Roseville voters to decide pension shift for police and fire

Gregg Krupa
The Detroit News

Voters in Roseville Nov. 5 will weigh placing police and firefighters into a separate retirement system under state law, while Eastpointe voters will determine whether to change the qualifications for city manager.

And Eastpointe, Mount Clemens and New Baltimore have contested races for mayor.

Separating the public safety employees from the regular municipal pension system in Roseville would provide more protection for the first responders in an economic downturn, city officials said.

Roseville Police Officer Brian Dobrzycki, with K-9 officer Chase, and other public safety employees in Rosevlle, will be moved into a separate pension system if the city's voters approve Nov. 5.

It also would allow taxpayers to decide whether to separate personnel from equipment costs as part of subsequent ballot issues, should the need arise, officials said.

Currently, 49 municipalities in the state take advantage of the pension allowed under an 82-year-old provision of state law, Public Act 345.

Two proposals appear on the ballot in Roseville. One removes police and fire employees from the current municipal pension plan. The other would establish the separate pension under the state law.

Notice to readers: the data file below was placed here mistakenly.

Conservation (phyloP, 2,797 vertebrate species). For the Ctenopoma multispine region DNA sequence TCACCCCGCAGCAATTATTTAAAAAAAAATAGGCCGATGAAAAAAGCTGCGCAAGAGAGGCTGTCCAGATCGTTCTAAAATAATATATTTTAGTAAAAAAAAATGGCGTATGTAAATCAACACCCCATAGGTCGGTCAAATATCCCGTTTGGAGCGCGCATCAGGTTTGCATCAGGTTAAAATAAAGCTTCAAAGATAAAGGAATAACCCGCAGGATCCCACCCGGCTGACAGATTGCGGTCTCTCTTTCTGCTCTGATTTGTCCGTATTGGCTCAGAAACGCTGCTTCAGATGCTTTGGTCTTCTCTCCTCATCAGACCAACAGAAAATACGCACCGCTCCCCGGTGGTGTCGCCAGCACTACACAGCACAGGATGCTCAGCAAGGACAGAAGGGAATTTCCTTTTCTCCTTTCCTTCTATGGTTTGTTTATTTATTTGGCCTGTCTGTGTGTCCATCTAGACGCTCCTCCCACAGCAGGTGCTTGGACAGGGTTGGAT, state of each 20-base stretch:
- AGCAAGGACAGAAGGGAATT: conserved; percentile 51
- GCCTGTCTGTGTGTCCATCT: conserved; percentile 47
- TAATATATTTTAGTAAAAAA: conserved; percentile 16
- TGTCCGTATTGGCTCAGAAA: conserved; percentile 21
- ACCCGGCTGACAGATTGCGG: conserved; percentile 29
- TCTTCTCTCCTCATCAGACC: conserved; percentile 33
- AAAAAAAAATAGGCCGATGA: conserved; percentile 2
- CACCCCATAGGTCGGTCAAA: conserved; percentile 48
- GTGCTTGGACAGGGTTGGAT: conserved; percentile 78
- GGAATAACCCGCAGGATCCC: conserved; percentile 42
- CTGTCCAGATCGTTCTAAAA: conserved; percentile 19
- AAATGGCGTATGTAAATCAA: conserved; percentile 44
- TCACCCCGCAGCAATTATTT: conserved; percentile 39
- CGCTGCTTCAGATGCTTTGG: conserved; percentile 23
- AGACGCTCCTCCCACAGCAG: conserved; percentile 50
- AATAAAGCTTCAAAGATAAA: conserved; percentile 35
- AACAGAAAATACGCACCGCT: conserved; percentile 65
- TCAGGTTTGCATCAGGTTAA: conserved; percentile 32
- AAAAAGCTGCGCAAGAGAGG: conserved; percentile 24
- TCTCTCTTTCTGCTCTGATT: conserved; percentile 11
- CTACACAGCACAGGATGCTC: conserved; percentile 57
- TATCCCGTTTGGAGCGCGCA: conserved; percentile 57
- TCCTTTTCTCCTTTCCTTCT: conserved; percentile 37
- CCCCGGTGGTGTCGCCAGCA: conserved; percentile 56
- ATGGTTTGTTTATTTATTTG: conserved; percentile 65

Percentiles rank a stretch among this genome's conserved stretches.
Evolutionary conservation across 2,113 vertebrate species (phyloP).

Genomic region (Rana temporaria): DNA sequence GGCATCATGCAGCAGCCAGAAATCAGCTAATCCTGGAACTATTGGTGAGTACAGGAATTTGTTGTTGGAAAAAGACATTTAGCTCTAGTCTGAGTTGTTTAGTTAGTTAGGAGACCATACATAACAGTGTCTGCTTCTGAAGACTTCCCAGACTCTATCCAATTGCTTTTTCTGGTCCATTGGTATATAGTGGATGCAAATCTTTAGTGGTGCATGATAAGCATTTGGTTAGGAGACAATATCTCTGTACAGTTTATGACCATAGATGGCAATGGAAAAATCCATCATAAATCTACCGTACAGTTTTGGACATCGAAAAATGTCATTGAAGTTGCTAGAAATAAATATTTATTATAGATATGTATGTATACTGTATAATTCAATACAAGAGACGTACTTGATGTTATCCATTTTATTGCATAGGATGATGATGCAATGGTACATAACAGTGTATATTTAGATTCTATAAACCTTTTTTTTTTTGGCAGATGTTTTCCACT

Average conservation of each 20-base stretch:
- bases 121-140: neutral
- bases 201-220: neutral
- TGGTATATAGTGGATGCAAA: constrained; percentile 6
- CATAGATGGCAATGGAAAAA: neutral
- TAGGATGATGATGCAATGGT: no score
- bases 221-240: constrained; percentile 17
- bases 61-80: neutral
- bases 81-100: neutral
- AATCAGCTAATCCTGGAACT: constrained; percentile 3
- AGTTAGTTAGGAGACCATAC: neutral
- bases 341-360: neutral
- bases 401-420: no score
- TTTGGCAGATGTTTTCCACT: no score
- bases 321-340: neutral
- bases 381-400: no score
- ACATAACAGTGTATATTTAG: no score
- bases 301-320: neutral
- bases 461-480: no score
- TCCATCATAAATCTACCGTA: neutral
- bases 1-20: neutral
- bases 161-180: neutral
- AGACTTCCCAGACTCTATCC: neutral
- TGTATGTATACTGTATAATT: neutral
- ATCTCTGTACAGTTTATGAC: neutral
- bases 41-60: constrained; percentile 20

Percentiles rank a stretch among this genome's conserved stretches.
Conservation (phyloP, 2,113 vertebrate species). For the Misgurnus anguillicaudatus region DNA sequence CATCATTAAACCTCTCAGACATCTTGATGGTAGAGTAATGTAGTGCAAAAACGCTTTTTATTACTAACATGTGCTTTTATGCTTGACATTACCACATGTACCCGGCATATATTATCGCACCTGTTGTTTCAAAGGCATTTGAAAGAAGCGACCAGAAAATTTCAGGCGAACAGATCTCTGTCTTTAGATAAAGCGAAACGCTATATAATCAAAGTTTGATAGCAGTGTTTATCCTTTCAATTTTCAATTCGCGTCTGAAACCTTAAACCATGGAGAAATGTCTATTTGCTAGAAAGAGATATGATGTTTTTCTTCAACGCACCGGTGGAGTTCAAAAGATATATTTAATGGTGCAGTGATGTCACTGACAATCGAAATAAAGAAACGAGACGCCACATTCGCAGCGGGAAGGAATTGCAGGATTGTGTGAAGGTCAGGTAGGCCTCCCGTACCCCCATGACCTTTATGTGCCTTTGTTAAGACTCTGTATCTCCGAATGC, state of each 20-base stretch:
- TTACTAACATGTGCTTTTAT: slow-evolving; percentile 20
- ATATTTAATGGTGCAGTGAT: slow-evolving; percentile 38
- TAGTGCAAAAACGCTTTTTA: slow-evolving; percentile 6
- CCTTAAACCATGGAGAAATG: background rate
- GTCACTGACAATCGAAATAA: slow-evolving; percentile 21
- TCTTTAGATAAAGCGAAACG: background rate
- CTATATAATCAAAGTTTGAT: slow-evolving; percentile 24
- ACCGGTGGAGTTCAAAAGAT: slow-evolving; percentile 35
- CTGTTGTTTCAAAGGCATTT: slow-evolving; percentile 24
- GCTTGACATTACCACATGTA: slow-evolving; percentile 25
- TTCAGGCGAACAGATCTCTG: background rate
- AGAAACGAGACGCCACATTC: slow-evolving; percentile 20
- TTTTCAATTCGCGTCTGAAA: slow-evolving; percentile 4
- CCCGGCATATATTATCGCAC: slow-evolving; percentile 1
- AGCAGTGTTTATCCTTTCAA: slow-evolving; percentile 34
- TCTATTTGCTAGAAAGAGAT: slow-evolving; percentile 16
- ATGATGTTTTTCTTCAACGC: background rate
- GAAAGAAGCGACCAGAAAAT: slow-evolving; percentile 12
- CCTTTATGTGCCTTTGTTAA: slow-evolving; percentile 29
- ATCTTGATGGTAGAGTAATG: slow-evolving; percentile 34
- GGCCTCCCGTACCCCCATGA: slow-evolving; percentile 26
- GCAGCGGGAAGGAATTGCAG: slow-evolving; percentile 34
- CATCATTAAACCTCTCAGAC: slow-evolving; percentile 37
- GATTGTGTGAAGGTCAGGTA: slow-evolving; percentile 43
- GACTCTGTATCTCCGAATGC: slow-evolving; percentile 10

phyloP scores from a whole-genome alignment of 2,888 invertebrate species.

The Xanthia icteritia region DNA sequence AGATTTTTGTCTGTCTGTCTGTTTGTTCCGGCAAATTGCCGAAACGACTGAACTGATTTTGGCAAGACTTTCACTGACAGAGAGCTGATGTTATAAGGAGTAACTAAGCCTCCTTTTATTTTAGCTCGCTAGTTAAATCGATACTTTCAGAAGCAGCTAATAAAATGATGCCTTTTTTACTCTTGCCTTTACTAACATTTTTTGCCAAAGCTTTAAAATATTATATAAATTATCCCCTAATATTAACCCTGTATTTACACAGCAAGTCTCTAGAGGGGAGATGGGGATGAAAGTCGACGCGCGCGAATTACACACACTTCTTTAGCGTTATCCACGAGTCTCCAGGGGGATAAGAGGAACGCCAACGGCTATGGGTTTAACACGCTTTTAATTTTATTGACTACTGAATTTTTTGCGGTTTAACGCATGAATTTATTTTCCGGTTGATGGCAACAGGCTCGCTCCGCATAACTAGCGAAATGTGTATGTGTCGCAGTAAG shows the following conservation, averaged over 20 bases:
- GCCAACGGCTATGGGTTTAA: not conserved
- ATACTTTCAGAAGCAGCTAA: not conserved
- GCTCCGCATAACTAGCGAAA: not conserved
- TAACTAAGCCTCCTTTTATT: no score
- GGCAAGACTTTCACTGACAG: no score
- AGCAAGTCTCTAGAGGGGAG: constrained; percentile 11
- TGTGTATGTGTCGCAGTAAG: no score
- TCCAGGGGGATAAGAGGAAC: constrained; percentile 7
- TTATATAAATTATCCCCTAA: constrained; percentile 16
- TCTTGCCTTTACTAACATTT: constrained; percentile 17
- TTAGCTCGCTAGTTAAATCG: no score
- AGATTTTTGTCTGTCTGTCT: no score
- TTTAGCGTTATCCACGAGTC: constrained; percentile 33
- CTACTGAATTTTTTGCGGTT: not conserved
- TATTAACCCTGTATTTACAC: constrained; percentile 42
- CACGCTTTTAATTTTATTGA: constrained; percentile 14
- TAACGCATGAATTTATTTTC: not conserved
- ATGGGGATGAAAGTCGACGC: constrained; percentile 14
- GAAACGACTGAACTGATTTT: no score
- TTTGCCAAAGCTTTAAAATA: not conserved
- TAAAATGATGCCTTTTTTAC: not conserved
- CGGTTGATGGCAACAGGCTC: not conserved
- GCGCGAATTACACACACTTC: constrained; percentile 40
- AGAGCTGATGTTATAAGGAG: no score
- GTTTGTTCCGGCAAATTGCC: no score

“All it would do is to give us a separate system for general employees and one for police officers and firefighters,” said City Manager Scott Adams. “There is no millage.

“There are some components of the statute itself that provide some protections on the pension systems for police officers and firefighters,” Adkins said.

“And, in our case, which is the case of many communities, our police officers and firefighters don’t pay into Social Security. So their pension is really all they have at the end when they retire.”

To set up the system, money would be transferred from the current, general pension account to the new account. 

“It is pretty inconsequential, in terms of its direct impact on residents,” said Councilman Charles Frontera. “It would potentially allow either the people to potentially vote on a tax increase in the future should we need to do something like that for an emergency situation.”

Like other officials, Frontera said that at pubic sessions, including a discussion of the ballot proposals by the City Council, the issues have not generated controversy.

“I haven’t heard much rumbling about it one way or the other,” he said.

Adkins said the change also would allow the city, voters and taxpayers some flexibility to weigh decisions about financing equipment cost or personnel costs.

“If there ever is another economic downturn, you are not in a position of weighing: do we buy this new fire truck or do we restore pension financing,” Adkins said.

“We are working with the unions,” he said. “They are in favor of it. Actually, they’ve set up a committee to go out and get the information out.”

Battalion Chief Scott Bala is also president of Roseville Fire Fighters Union Local 1614, which supports the switch to a separate pension system.